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Richard Misrach: On the Beach

October 11, 2008 - January 18, 2009

 

Richard Misrach, renowned color photographer of the desert, has turned his eye and his camera to water. In the past five years, Misrach has been working on a series of pictures of beaches, the ocean, sunbathers, and swimmers, shot from above. Dramatically scaled, with some being as large as 6 x 10 feet, the photographs envelop the viewer with a strangely disorienting view. The viewer is confronted with details of the people in the pictures, but is also made to contemplate the inconsequential place of humankind on the vast landscape of the earth's beaches and waters. Stirred by the events of September 11, 2001, Misrach's title On the Beach references Nevil Shute's Cold War novel about nuclear holocaust. (right: Richard Misrach. Untitled #192-03, 2003. Chromogenic color print. Courtesy of Fraenkel Gallery, San Francisco; Marc Selwyn Fine Art, Los Angeles; and Pace/MacGill Gallery, New York)

A large-format artist's book, replete with lush reproductions of the photographs, will accompany the exhibition.

Richard Misrach: On the Beach was organized for the Henry by Chief Curator Elizabeth Brown. The exhibition is presented with major support from the Paul G. Allen Family Foundation, ArtsFund, and PONCHO. This exhibition was initiated by the Art Institute of Chicago.

 

About Richard Misrach

Born in 1949 in Los Angeles, Richard Misrach helped pioneer the renaissance of color photography and large-scale presentation in the 1970s. Misrach is best known for his ongoing series, Desert Cantos, a body of work spanning more than 35 years in which he studies the landscape and man's complex relationship to it. Additional bodies of work include his documentation of the industrial corridor along the Mississippi River known as Cancer Alley, a rigorous study of weather and time in his serial photographs of the Golden Gate, and his current project, On the Beach, in which he photographs human interaction and isolation.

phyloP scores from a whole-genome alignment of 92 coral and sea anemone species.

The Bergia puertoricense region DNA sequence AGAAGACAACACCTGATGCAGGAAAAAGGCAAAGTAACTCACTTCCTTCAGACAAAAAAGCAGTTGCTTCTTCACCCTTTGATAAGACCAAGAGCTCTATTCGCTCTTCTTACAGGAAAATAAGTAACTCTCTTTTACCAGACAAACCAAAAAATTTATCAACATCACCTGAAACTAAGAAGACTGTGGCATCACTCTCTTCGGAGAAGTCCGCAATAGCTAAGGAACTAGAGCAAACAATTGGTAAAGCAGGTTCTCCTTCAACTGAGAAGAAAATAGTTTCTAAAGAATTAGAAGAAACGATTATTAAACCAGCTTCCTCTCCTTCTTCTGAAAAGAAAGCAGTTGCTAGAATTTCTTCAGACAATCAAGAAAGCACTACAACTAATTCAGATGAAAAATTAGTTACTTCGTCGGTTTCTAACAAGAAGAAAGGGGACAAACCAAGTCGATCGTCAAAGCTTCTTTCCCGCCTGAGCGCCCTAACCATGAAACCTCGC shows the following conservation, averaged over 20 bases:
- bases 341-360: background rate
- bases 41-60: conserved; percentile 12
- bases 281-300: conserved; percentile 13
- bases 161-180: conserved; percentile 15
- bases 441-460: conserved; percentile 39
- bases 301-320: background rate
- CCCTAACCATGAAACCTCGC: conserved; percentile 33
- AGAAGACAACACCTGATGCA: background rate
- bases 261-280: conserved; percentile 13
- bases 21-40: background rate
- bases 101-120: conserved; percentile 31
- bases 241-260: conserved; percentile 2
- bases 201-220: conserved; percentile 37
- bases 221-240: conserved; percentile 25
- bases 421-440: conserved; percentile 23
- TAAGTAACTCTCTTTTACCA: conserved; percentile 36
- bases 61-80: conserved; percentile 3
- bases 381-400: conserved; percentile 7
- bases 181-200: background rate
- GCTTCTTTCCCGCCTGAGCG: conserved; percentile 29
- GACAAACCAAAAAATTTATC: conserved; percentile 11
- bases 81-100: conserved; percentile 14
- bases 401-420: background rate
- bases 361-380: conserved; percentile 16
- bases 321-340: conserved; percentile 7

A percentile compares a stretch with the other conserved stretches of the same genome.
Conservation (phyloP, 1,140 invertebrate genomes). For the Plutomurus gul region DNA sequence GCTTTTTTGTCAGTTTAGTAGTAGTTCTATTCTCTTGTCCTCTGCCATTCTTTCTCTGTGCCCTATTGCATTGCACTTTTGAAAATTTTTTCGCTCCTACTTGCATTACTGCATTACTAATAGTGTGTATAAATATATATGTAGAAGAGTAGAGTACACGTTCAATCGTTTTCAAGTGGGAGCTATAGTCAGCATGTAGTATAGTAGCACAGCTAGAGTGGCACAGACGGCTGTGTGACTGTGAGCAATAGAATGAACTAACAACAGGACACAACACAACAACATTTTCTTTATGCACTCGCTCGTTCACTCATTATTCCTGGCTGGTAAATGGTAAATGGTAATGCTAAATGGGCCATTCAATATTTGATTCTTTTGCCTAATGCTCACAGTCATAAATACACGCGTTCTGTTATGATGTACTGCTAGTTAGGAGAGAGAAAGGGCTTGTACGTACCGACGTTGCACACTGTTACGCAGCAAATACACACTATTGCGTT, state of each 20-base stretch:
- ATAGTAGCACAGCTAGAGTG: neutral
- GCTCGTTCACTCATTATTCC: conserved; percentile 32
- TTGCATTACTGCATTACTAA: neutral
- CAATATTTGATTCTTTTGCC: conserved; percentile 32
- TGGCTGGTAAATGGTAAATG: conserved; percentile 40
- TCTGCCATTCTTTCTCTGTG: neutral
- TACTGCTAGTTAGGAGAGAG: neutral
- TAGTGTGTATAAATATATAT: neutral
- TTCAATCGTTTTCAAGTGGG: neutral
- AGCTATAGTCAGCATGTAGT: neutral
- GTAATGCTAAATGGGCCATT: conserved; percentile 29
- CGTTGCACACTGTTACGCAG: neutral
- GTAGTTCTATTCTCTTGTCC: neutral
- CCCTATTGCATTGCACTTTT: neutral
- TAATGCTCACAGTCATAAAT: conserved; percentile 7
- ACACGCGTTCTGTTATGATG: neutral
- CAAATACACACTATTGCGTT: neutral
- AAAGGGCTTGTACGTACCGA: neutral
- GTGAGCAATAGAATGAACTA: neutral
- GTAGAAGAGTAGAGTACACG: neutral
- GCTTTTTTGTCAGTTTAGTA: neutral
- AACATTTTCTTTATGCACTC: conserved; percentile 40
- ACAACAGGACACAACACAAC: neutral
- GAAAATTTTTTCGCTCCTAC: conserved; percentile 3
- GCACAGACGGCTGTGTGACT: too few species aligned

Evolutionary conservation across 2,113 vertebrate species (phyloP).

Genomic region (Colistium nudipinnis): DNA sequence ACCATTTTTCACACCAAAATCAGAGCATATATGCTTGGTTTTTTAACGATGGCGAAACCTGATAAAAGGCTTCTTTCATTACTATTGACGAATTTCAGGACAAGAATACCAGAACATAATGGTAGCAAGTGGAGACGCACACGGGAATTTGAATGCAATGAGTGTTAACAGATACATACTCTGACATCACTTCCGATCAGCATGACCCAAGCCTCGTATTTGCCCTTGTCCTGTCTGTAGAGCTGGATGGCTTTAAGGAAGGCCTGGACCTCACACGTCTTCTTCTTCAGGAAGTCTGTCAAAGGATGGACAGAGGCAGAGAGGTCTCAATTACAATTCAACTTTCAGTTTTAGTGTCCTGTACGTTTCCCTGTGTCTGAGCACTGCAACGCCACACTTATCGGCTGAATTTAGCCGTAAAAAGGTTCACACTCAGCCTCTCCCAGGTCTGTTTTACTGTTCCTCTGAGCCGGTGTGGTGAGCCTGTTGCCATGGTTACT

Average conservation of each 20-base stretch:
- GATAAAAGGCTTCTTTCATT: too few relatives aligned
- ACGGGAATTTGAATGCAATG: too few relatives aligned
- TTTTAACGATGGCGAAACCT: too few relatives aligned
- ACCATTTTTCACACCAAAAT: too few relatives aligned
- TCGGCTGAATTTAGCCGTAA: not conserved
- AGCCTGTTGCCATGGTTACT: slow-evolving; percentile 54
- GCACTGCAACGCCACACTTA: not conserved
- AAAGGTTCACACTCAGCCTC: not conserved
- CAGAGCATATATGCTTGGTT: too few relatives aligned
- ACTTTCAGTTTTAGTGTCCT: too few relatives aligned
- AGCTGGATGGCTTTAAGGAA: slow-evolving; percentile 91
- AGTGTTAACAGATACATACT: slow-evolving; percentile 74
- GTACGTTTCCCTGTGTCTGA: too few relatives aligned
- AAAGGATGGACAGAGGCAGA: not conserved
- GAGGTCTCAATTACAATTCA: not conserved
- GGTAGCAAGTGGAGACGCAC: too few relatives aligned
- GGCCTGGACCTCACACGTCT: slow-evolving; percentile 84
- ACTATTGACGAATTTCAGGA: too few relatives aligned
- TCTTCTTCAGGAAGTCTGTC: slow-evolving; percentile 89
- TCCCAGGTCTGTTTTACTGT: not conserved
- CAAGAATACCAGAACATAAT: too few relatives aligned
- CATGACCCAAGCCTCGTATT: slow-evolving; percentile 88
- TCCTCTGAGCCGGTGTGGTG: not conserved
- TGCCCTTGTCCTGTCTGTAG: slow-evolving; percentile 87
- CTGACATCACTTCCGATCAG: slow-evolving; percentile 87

Misrach's photographs are held in collections of over fifty major institutions, including the Henry Art Gallery, Museum of Modern Art, the Whitney Museum of American Art, New York; the National Gallery of Art, Washington, DC and the Metropolitan Museum of Art and San Francisco Museum of Modern Art. A mid-career survey was organized by the Houston Museum of Fine Arts in 1996. Among the monographs published on his work are Bravo 20: The Bombing of the American West; Crimes and Splendors: The Desert Cantos of Richard Misrach; The Sky Book; Richard Misrach: Golden Gate; and Chronologies.

Richard Misrach is the recipient of numerous awards in the arts including four National Endowment for the Arts Fellowships and a Guggenheim Fellowship. In 2006-2007, the exhibition Richard Misrach: On the Beach will begin at the Art Institute of Chicago, and travel to The Contemporary Art Museum, Honolulu; National Gallery of Art in Washington, DC, Henry Art Gallery, Seattle; High Museum of Art, Atlanta.

Of his On the Beach photographs, Misrach wrote:

"I was drawn to the fragility and grace of the human figure in the landscape. My thinking about this work was influenced by the events of 9/11, particularly by the images of individuals and couples falling from the World Trade Towers, as well as by the 1950s Cold War novel and film On the Beach. Paradise has become an uneasy dwelling place; the sublime sea frames our vulnerability, the precious nature of life itself."

 

(above: Richard Misrach. Untitled #1132-04. 2004. Chromogenic color print. Courtesy of Fraenkel Gallery, San Francisco; Marc Selwyn Fine Art, Los Angeles; and Pace/MacGill Gallery, New York.)

 

(above: Richard Misrach. Untitled #394-03. 2003. Chromogenic color print. Courtesy of Fraenkel Gallery, San Francisco; Marc Selwyn Fine Art, Los Angeles; and Pace/MacGill Gallery, New York.)

 

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